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Theatre has the potential to impact students’ mental health, especially when creating and telling stories with traumatic themes. Theatre teachers are uniquely positioned to unintentionally inflict further harm on their students if they do not incorporate trauma-informed practices (TIP) in the work they do in class and in productions. As theatre educators typically do not have special certifications or credentials in mental health, knowing TIP is crucial to help prevent the retraumatization of students who have experienced trauma. This study discusses current practices in the high school production process in the United States and the absence of TIP in theatre teacher training programs and professional development.

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This article was published Open Access thanks to a transformative agreement between Milner Library and Taylor & Francis.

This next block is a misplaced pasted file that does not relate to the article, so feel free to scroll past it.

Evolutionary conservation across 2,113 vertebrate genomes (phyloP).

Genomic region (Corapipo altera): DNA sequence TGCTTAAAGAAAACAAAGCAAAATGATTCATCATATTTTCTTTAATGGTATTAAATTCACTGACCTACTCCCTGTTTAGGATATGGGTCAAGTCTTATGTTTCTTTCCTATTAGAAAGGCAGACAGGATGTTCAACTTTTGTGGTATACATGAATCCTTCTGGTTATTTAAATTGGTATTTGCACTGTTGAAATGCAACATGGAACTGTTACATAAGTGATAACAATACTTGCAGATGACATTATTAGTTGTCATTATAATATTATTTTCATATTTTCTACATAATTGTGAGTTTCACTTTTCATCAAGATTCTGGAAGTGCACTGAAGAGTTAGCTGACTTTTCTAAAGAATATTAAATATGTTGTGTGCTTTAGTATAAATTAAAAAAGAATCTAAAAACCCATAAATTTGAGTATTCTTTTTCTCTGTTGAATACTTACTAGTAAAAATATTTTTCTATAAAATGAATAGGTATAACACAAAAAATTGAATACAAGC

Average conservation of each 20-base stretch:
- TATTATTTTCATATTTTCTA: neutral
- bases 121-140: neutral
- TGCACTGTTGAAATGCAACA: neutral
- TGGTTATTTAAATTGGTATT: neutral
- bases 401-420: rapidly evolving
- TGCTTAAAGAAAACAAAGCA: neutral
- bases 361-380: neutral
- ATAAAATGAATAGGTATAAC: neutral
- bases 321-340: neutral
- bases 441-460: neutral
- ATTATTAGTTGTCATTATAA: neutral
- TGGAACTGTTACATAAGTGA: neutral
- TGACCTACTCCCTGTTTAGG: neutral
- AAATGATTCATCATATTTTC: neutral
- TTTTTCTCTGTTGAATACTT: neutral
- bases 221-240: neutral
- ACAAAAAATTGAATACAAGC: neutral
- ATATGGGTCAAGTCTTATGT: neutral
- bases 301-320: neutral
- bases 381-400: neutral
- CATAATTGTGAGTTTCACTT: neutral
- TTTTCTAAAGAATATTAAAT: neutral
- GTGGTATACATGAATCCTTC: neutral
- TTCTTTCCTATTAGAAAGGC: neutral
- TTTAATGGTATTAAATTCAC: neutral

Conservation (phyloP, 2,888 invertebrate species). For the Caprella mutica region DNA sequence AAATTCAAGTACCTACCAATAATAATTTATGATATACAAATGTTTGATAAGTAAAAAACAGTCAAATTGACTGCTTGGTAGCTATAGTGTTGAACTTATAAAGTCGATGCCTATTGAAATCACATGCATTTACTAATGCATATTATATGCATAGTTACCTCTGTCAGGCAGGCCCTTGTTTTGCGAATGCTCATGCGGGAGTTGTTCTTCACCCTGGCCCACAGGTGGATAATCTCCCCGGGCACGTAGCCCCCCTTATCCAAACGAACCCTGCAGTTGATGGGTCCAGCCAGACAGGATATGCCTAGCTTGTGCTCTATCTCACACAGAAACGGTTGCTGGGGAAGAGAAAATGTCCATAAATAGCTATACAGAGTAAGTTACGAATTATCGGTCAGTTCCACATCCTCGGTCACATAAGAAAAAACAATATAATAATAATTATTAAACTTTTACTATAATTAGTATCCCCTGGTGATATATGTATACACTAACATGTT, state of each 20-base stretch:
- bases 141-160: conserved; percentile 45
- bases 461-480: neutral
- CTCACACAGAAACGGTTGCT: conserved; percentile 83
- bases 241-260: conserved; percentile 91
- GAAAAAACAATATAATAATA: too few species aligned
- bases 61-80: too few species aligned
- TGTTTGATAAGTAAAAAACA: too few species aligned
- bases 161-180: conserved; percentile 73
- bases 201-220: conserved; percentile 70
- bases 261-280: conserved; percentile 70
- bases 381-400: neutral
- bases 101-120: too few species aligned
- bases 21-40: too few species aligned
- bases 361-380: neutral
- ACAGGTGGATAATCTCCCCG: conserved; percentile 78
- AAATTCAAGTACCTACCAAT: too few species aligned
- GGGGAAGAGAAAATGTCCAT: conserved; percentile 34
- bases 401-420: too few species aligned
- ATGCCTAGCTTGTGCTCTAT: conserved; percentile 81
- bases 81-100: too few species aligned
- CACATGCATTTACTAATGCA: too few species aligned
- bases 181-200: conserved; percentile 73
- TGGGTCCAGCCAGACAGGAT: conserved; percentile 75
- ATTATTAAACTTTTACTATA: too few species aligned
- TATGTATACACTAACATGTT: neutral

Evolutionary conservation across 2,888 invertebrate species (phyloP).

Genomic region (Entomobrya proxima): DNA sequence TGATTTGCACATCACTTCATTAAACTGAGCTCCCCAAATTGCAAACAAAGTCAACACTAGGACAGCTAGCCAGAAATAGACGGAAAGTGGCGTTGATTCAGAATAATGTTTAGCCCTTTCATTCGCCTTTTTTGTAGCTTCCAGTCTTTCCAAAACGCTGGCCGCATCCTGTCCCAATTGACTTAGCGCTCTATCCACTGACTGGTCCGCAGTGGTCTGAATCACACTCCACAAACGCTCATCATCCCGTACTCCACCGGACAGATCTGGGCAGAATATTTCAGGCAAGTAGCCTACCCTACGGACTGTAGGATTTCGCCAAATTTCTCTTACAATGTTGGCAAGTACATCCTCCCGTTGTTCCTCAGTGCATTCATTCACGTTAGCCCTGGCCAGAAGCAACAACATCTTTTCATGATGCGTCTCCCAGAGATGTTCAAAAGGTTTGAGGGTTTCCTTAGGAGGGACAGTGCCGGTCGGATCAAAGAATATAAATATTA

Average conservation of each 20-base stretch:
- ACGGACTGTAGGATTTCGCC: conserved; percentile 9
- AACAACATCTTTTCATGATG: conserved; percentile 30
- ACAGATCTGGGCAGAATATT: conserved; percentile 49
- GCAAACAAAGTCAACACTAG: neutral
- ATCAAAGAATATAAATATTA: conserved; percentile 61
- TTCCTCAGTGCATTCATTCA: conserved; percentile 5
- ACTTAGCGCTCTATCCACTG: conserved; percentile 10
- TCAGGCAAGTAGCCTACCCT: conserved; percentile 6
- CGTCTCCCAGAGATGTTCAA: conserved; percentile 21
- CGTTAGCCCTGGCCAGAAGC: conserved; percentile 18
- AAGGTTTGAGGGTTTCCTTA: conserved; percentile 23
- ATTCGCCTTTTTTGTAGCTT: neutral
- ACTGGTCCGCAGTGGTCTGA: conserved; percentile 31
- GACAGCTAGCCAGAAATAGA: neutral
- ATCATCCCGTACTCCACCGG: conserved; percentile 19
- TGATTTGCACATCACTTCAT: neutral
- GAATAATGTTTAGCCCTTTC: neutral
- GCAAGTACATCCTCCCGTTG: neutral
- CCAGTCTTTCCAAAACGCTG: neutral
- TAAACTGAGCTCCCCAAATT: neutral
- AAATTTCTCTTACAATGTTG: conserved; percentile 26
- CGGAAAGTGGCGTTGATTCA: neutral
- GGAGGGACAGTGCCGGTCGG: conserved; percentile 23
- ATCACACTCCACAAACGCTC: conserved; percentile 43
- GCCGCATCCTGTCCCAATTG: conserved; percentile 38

This article was published in Youth Theatre Journal, DOI: 10.1080/08929092.2023.2218719.

This is an Open Access article distributed under the terms of the Creative Commons Attribution-NonCommercial-NoDerivatives License (, which permits non-commercial re-use, distribution, and reproduction in any medium, provided the original work is properly cited, and is not altered, transformed, or built upon in any way.